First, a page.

Thousands of Junior doctors took to more than 160 picket lines across England on Wednesday to reject a new contract that the health secretary wants to impose on them.
NHS Junior doctors are asking for a better deal for themselves, their patients, the NHS and the UK.
The Daily Express reports:
It is the second strike this year and doctors told Express.co.uk the public are only getting more onboard with their fight as time goes on.
Doctors say the contract will cut their overall pay while forcing them to work longer hours which they fear will put patients’ safety at risk.
Thousands have signed a petition during today’s strike urging the Government to understand the changes will put patients’ and doctors’ safety at risk.
Oncology registrar Ruhe Chowdhury, a doctor at Guy’s Hospital in central London, told Express.co.uk: “We’ve had a really good turn out on the picket line here and the public have been incredibly supportive.
“Every single person I’ve spoken to has been very supportive and those who aren’t then are when we explain the situation is not as simple as the Government would have them believe.
“Some people were against us striking the first time but when we explain the intricacies of the contract they get on board with us.
“We explain to people it’s not about pay cuts but is about safety for patients and how doctors are already overstretched – this contract would push us to the limit.
“Nobody wants a tired doctor performing surgery on them.”
The 33-year-old, who is on the British Medical Association’s (BMA) local negotiation team, said unless Mr Hunt can “suddenly find 6,000 extra doctors tomorrow” the contract plans are not feasible.
Her comments come after Express.co.uk revealed twice the amount of British people support the doctors’ fight than side with the Government.
John Kearns, 54, who facilitates a carer’s group for disabilities, believes the Government gave doctors “no choice” but to strike.
He said: “I feel junior doctors’ have no choice but to strike because the Government is using this contract as a political football.
“I don’t want a doctor operating on me who’s had no sleep and completely drained, nobody would.
“The only way these politicians are going to understand is if something bad happens to them because a doctor is operating on them when they’re exhausted and overstretched.”
The Government has resolutely put its foot down on accepting concessions made by the BMA, yet not one politician from any party mentioned the strike during today’s Prime Minister’s Questions in the House of Commons.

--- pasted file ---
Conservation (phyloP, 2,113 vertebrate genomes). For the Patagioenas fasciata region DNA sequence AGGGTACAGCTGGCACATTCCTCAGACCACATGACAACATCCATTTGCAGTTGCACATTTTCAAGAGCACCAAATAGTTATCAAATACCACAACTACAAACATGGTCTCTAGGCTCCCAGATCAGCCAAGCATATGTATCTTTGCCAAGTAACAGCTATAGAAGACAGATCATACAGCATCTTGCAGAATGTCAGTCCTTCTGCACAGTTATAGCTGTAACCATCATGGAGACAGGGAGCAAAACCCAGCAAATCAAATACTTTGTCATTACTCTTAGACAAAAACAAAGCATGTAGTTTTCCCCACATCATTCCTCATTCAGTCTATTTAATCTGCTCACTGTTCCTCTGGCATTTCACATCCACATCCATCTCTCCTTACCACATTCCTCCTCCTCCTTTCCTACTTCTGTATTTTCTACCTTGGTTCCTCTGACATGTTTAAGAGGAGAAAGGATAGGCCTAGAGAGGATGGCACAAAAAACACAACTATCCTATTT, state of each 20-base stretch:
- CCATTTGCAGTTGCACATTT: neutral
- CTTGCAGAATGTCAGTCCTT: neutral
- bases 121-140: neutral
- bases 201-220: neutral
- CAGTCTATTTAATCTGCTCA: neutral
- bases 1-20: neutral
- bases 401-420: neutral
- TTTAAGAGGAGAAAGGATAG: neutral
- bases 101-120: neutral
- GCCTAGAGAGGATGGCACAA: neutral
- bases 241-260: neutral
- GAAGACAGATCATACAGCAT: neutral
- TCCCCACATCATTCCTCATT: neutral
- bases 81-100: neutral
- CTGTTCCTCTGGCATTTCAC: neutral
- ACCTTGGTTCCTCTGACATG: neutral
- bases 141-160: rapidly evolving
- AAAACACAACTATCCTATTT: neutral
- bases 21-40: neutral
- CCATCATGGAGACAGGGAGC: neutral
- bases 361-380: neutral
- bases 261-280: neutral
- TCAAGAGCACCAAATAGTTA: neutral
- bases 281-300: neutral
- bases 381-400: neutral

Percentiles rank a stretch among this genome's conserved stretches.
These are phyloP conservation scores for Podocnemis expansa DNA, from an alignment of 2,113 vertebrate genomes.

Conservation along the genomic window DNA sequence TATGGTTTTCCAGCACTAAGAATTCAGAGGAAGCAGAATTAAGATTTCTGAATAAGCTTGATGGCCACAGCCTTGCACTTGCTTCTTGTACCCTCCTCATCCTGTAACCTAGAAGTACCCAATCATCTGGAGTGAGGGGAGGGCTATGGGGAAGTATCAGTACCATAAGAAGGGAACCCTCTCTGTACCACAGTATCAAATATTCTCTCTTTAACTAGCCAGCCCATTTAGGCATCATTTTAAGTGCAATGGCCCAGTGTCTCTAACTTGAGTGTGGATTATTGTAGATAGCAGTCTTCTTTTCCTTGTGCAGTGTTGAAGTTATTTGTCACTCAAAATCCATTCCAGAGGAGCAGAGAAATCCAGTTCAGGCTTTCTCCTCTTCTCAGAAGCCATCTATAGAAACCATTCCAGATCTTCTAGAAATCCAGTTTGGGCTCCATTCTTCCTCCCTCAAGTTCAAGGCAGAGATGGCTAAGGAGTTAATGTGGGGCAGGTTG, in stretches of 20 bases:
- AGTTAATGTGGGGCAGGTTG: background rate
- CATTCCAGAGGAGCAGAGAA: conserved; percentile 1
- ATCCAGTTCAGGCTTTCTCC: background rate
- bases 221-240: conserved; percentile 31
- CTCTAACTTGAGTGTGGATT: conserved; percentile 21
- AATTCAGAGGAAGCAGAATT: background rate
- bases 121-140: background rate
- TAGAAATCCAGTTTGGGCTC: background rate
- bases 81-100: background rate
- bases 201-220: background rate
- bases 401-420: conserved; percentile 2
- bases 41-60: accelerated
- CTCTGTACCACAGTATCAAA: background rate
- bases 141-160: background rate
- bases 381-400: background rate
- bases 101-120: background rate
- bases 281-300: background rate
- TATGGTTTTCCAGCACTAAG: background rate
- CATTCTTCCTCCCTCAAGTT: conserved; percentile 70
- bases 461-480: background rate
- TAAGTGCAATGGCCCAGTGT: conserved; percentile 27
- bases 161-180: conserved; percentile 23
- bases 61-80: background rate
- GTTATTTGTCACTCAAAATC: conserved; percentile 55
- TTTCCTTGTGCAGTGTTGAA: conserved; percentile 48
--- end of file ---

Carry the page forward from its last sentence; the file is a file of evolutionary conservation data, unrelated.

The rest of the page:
Speaking to broadcasters earlier, Mr Hunt said today’s walkout is “very damaging” and it was “important” 43 per cent of Junior Doctors had today turned up to work – a number health professionals have queried.
He said: “The job of Health Secretary is to do the right thing for patients and we have now had eight studies in the last five years that have shown that mortality rates at weekends are higher than they should be. And my job is to do something about that.”
Dr Johann Malawana, chair of the BMA’s junior doctor committee, said he regretted the disruption to patients as nearly 3,000 operations were cancelled on Wednesday but highlighted the strike was for long-term safety of patients.
He said: “Today’s action is a resounding rejection of the Government’s threat to impose an unfair contract, in which junior doctors have no confidence.
“We deeply regret the disruption caused to patients, but this is a fight for the long-term delivery of high quality patient care, for junior doctors’ working lives and for ability of the NHS to rise to the enormous challenges facing it.
“Junior doctors already work around the clock, seven days a week and they do so under their existing contract.
“If the Government wants more seven-day services then, quite simply, they need more doctors, nurses and diagnostic staff, and the extra investment needed to deliver it.
“Rather than addressing these issues, Jeremy Hunt has rejected a fair and affordable proposal put forward by the BMA and is instead ploughing ahead with proposals that could see many Junior Doctors voting with their feet.
“That is why today’s action has the support not only of 98 per cent of those Junior Doctors who voted for it, but the majority of the public, who blame the Government for backing junior doctors into a corner, leaving them with no option.”
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